Should we be &#39glad&#39 these drugs exist. They have effects in some situations and of course sometimes that effect is what people want but what is the effect? Is it a cure, or is it just that the child stops showing the behaviours everyone finds so difficult because their brain has been altered. It is commonly commented that Children on Ritalin seem like they are not quite there, that tells you something about their experience.

it changes the behaviour of some kids in some situations but if you get rid of the &#39problem&#39 behaviours you get rid of the very sign that is driving people to help the child and so that is seen as a &#39cure&#39. What else does it take away? It is a dampener on a childs experience of life.

And what effect does the stigma of being labelled as &#39ill&#39 &#39with ADD&#39 have on the child in the long term, how do they feel.

I think this URL while a funny joke sums up the problem:

My opinions are a combination of my own observations but also in large part from listening to the experiences of my wife who is a very experienced child clinical psychologist and who works exclusively with severly traumatised children in care. I discussed the stridence and content of your reponse with her and she said, "yes people really don&#39t like it if you challenge the medical model. I don&#39t really understand why they find it so troubling when it is obviously so flawed."

I don&#39t either and your response has left me perplexed and disappointed in a number of ways, not least that I found it on a forum for practitioners of more rounded healing arts where I would have hoped for a more open minded response.


It&#39s not clear to me that you read my response very closely. You seem to take it personally, while, nowhere in my response do I attack you as an individual and generally (as pointed out numerous times) I agree with you. To break it apart in simple points, again not to judge or attack your viewpoints but to express a clear but opposing viewpoint for people who will read these responses in the future....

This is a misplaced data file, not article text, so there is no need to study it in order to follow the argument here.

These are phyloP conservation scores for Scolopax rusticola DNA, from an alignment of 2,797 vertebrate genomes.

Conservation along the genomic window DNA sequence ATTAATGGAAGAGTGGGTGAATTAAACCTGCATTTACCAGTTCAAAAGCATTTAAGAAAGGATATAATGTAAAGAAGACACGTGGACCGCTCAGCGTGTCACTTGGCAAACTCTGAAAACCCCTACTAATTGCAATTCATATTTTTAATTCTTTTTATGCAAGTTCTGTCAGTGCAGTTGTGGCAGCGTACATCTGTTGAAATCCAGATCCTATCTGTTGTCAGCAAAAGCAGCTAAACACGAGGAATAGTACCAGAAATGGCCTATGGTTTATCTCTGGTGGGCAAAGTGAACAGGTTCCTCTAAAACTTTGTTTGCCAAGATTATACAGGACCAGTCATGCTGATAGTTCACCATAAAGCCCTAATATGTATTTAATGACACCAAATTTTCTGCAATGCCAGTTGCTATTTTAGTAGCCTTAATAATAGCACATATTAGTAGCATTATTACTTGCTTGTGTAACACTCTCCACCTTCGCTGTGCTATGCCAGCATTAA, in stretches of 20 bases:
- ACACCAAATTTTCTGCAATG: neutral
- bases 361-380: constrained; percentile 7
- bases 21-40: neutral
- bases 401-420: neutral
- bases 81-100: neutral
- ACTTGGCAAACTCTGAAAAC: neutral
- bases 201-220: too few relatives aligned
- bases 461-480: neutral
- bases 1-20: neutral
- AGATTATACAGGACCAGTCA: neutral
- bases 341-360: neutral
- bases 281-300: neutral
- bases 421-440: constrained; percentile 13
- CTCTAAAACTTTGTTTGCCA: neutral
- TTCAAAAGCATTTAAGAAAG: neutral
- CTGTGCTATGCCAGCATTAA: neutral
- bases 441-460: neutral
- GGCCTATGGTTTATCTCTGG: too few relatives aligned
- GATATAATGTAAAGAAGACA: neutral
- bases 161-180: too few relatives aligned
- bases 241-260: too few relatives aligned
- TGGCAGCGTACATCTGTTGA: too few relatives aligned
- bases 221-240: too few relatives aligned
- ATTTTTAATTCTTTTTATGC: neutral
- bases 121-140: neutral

You did say - "one is to remember that ADD is not a &#39thing&#39, in a similar manner to schizophrenia" - this I disagree with entirely, although if you read my response I realize that this may not be so in many of the cases - likely the majority. My personal opinion is that it is "a thing" in some cases and the normal routes of dietary change, lifestyle change, parenting change, etc. will not resolve it.... Which is why it can be insulting to people who have done all the right things, have addressed their issues, etc. and their children still have issues - this I expressed clearly in my original response...

Along those same lines you said "This obviously means, amongst other things, parents and family systems. Without addressing these issues any treatment won&#39t be getting to the root of the matter." My point being, which I express very clearly in my response, that I agree generally, however, I strongly feel that there are cases that are not related to any of these issues (which is really my only point in responding at all for all the reasons specified in my original response). Furthermore, in many cases the child can be so unbalanced that addressing any of these issues is a null point - instead of disregarding useful treatments looking at them as stepping stones is an equally valid and, in my opinion, more constructive viewpoint.